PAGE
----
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Lab 11A:  Titration of Hydrochloric Acid                                                                   SCH 3U












A.     Prepare a data table as shown. Record all your experimental results in the table as soon as you obtain them.


Table Title:


# 1

# 2

# 3

Concentration of NaOH (mol/L)




Final reading of base buret (mL)




Initial reading of base buret (mL)




Volume of NaOH used (mL)



only if

Final reading of acid buret (mL)




Initial reading of acid buret (mL)




Volume of HCl used (mL)




Unknown number or letter





B.     Obtain about 120 mL of hydrochloric acid solution in a 150 mL beaker. Label the beaker. Rinse one buret with about 5 mL of the solution, and let the liquid drain through the buret tip into an empty 250 mL beaker. Repeat this procedure again, using a new 5 mL sample of the solution. Flush the 10 mls of solution used for washing the buret down the drain with plenty of water.


Fill the buret. Place the buret in a double buret clamp on a retort stand. Let some of the solution run rapidly from the buret to expel all air bubbles from the tip. If this doesn’t get rid of the air bubbles, ask the lab supervisor for help. Do not discard the solution you have just drained – use it to refill the buret. If there is a drop of solution hanging on the buret tip, remove it by touching the drop to the inside wall of the 250 ml beaker. Hold a piece of white paper behind the meniscus, and read the initial volume of the solution at the bottom of the meniscus. Your eye must be at the same level as the meniscus.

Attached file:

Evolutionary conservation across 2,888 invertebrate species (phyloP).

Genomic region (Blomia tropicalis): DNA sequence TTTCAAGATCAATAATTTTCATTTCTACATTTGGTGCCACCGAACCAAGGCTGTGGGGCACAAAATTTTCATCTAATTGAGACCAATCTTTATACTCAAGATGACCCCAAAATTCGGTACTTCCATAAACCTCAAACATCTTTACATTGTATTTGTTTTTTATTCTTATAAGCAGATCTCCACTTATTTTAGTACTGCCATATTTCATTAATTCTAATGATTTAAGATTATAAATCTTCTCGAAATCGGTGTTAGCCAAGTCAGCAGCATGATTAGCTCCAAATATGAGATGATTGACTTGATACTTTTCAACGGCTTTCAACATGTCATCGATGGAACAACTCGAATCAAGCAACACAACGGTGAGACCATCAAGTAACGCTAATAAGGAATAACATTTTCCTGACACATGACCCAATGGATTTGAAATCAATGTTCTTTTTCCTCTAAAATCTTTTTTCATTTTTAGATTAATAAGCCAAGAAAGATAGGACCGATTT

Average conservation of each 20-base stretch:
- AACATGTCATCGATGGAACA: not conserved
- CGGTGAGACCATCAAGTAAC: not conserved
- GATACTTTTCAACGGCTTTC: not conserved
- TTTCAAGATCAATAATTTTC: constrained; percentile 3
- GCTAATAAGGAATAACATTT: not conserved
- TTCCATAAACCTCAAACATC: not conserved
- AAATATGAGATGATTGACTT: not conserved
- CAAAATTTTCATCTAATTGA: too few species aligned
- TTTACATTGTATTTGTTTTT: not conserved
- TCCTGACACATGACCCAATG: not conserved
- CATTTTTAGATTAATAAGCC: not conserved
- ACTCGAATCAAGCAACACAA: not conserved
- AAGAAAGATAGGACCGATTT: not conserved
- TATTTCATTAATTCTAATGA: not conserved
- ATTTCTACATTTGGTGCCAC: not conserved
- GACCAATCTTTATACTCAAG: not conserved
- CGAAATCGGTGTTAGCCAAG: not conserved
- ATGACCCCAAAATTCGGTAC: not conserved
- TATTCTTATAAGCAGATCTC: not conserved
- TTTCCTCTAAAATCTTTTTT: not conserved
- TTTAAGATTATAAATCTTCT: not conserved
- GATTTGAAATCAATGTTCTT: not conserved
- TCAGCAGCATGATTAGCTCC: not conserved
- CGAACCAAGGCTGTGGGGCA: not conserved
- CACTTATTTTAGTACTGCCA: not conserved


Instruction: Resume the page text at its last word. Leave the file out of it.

C.     Obtain about 120 mL of sodium hydroxide solution in a second labelled 150 mL beaker. Obtain a second buret and repeat part B, using the sodium hydroxide solution this time.


D.     Accurately measure about 20 mL of hydrochloric acid into a clean 250 mL Erlenmeyer flask. Add two drops of phenolphthalein. Place the Erlenmeyer flask under the tip of the base buret. A piece of white paper placed under the flask will make it easier to see the colour changes. While continuously swirling the flask to ensure thorough mixing (you may use a magnetic stirrer if available), run in the sodium hydroxide solution from the buret. Initially, a pink colour appears at the point where the sodium hydroxide solution comes in contact with the solution in the flask; however, this colour quickly disappears. As the endpoint is approached, the colour disappears more slowly. Eventually, the sodium hydroxide solution should be added drop by drop until one drop turns the entire solution in the flask a light pink. This pink colour should remain at least 15 seconds while the solution is being swirled. If you overshoot the endpoint, add more acid from the acid buret until the solution becomes colourless again. Then add the sodium hydroxide from the base buret until you have the faint pink endpoint. When you have a satisfactory endpoint, read the final volume of each buret.


Refill each buret and repeat part D again, using a clean Erlenmeyer flask.


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